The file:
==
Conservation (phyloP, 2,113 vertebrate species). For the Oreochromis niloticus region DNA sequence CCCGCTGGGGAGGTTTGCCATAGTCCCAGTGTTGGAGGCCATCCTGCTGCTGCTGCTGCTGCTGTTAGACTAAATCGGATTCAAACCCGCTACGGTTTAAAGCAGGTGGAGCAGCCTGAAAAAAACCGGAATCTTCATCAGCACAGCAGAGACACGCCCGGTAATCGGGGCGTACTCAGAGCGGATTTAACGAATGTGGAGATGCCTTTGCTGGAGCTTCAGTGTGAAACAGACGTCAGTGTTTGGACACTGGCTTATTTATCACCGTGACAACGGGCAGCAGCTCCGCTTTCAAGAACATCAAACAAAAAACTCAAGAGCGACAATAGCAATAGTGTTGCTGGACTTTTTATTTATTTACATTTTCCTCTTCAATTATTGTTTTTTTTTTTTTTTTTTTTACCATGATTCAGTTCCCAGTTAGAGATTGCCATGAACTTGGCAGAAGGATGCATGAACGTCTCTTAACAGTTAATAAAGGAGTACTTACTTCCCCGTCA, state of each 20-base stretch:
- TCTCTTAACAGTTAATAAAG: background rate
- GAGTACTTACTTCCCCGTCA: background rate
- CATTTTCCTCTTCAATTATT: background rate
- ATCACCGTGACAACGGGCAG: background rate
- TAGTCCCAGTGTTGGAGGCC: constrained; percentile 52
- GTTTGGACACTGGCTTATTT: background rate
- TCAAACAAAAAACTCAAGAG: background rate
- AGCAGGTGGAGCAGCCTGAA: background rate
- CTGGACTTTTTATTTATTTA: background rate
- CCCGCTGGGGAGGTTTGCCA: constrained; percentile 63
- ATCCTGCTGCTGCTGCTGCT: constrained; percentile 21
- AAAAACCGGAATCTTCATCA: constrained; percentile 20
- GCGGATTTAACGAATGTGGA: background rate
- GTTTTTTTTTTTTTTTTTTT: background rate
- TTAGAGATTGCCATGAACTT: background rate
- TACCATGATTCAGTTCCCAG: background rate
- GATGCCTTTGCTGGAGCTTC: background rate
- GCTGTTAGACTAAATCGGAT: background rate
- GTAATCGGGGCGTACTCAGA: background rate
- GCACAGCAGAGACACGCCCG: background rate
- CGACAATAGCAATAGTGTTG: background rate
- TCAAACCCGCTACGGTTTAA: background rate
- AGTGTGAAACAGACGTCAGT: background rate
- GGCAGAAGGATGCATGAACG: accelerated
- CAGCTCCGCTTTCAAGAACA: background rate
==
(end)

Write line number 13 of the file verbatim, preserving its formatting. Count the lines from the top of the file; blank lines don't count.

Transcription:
- AAAAACCGGAATCTTCATCA: constrained; percentile 20